Another crucial need, however belatedly, is to make a genuine effort to forge national unity. So long as we are not treated as Sri Lankans, regardless of our ethnicity and religion, so long will we continue to flounder as a state nation instead of becoming a nation state. And until Sri Lanka stops the discrimination of its citizens on the basis of language and religion, there will not be meaningful and consistent socio-economic development in our thrice-blessed land. Sri Lanka has to curb its militant Sinhala-Buddhist nationalism that its politicians and a segment of its Buddhist clergy, (contrary to the teachings of the Buddha) are guilty of. Ever since the early 1950s, when the Eksath Bhikku Peramuna (EBP) came into being, Sri Lanka has been plagued by violence against the non-Sinhalese, orchestrated by unscrupulous politicians seeking to win elections by hook or by crook, with the aid of lesser mortals among the Buddhist clergy. This is unacceptable and totally contrary to the ethics and principles enshrined in the Buddha Dhamma.
None of the above can be achieved without a radical reform of our education system. The key element of such a reform should be the teaching of an inclusive History in our schools. The History we are taught at present, even before we can begin to distinguish right from wrong, tells us that our non-Sinhala fellow citizens are evil because the Tamil kings of old harmed the Sinhalese or because South Indian Tamils (the Pandyans and the Cholas) invaded us ages ago, between the 9th and 10th centuries; and that Islam poses a threat to Buddhism while Muslim traders and businessmen impoverish their Sinhala counterparts. Surely, it is about time we Sri Lankans shed our primordial prejudices, fears and complexes and learned to live in peace with one another.
Education system should be reformed
In addition to the teaching of such an inclusive History, the future generations should be introduced to the tenets of all the major religions, taught the basics of ethical behaviour as part of their school curriculum combined with the essence of literature and philosophy to create well-rounded future citizens. In this endeavour, early academic specialisation should be discouraged, at least until after the GCE Ordinary Levels.
As Arjuna Hulugalle(The Island; 16 April, 2009) observed almost 15 years ago, the introduction of tri-lingualism is a must. We have come a long way since Dr. Colvin R. de Silva said, One language two nations; two languages one nation. Important as the two languages Sinhala and Tamil are, they are insufficient today for our purposes. Hence, in addition to teaching both indigenous languages to all Sri Lankan students, they should be taught English as well, because a knowledge-based society needs to have access to the world outside its shores.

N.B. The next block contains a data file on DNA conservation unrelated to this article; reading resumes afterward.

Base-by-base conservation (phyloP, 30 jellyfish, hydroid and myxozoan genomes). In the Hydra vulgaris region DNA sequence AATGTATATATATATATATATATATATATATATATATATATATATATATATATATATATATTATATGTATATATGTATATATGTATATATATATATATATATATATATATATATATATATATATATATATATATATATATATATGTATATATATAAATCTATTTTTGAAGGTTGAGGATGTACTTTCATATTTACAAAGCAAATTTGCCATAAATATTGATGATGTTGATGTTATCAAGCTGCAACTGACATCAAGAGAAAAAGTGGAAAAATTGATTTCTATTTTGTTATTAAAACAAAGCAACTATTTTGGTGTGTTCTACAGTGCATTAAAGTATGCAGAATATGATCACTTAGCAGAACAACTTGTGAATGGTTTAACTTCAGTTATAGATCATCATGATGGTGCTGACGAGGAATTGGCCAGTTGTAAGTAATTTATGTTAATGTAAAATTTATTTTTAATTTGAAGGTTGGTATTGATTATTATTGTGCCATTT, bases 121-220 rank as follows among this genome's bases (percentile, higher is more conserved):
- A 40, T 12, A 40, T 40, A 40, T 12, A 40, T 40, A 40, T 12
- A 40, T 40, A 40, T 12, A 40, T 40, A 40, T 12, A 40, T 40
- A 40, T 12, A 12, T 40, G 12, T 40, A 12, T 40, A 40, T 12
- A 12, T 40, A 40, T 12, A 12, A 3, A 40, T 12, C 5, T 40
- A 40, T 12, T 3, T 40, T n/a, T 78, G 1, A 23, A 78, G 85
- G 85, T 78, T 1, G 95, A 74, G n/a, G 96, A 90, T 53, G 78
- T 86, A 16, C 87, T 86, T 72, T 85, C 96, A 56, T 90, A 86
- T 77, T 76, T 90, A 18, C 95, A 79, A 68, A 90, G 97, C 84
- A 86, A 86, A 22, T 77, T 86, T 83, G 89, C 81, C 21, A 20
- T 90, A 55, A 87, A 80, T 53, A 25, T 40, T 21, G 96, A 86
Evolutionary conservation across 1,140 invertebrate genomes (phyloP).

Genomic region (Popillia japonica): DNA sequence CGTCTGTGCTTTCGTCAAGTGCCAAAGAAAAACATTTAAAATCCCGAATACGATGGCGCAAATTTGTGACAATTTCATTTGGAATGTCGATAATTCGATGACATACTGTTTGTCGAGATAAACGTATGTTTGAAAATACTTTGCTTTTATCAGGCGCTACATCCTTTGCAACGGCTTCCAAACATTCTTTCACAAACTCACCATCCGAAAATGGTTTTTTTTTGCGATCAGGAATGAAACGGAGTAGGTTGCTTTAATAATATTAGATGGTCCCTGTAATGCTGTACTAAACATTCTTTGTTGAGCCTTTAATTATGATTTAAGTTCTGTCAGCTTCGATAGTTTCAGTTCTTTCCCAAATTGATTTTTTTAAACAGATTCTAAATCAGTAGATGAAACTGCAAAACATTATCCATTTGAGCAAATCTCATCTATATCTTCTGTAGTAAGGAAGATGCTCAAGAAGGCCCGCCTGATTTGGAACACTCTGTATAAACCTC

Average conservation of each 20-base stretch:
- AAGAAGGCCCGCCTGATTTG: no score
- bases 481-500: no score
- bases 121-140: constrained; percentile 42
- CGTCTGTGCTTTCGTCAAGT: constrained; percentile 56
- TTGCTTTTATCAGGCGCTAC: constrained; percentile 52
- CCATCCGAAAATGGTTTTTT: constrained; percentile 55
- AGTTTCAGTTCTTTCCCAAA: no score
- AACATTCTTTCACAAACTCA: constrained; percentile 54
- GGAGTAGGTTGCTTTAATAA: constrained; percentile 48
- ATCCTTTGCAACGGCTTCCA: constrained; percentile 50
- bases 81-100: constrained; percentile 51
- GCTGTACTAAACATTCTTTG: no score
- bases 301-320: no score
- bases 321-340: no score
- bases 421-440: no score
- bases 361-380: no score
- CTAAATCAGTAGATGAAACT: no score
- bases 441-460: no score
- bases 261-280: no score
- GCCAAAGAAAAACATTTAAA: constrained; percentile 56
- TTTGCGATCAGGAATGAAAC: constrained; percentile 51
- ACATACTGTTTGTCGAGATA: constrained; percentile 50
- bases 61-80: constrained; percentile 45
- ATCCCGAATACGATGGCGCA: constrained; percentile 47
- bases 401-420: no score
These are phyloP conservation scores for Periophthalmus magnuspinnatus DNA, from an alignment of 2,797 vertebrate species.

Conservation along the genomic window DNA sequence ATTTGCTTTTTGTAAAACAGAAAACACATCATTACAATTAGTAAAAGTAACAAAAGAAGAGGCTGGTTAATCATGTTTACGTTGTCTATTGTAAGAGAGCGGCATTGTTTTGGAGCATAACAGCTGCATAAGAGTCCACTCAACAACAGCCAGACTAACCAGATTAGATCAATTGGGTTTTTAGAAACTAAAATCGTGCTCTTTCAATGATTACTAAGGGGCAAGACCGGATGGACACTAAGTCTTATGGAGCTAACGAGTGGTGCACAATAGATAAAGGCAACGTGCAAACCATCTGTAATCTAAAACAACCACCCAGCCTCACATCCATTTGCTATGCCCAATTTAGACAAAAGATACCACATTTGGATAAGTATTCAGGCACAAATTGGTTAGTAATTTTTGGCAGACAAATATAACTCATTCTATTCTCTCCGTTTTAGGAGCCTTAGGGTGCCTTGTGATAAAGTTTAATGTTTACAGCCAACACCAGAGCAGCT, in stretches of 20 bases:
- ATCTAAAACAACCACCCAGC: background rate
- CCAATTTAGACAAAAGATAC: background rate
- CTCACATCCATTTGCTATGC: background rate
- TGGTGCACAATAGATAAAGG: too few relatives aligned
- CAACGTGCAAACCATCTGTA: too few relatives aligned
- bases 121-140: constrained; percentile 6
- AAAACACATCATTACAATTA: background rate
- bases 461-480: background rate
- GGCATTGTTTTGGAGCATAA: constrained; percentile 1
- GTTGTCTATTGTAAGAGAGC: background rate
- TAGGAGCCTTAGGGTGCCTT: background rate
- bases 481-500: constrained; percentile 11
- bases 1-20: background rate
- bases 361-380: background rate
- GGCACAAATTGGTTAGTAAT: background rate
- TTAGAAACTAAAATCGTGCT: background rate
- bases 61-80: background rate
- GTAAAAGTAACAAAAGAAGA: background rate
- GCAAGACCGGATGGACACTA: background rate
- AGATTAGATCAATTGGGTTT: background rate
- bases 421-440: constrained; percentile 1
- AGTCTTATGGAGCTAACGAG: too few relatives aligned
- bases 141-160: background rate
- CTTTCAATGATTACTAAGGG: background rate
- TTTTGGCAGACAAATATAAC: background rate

Tri-lingualism for Sri Lanka is necessary because language plays an important role in the process of reconciling and uniting all our citizens. Countries like Switzerland, Finland, Canada and Singapore to name but a few, give equal importance to all the languages spoken within their borders.
Our education system should be reformed as outlined above so that Sri Lanka could aspire for inter-ethnic, inter-religious and inter-cultural harmony without which, only further misery would be in store for us in the years to come. These changes to our educational system, though essential, could only produce results after many years. Among the short to medium-term measures that could be adopted to address the anomalies in our system, the following could be considered essential and immediate:
a. Merit-based selection for all public service appointments
b. Conferment of equal status to all national languages, religions and citizens
c. Gender equality and,
d. Strict application of the laws of the land to all citizens irrespective of their social and political status.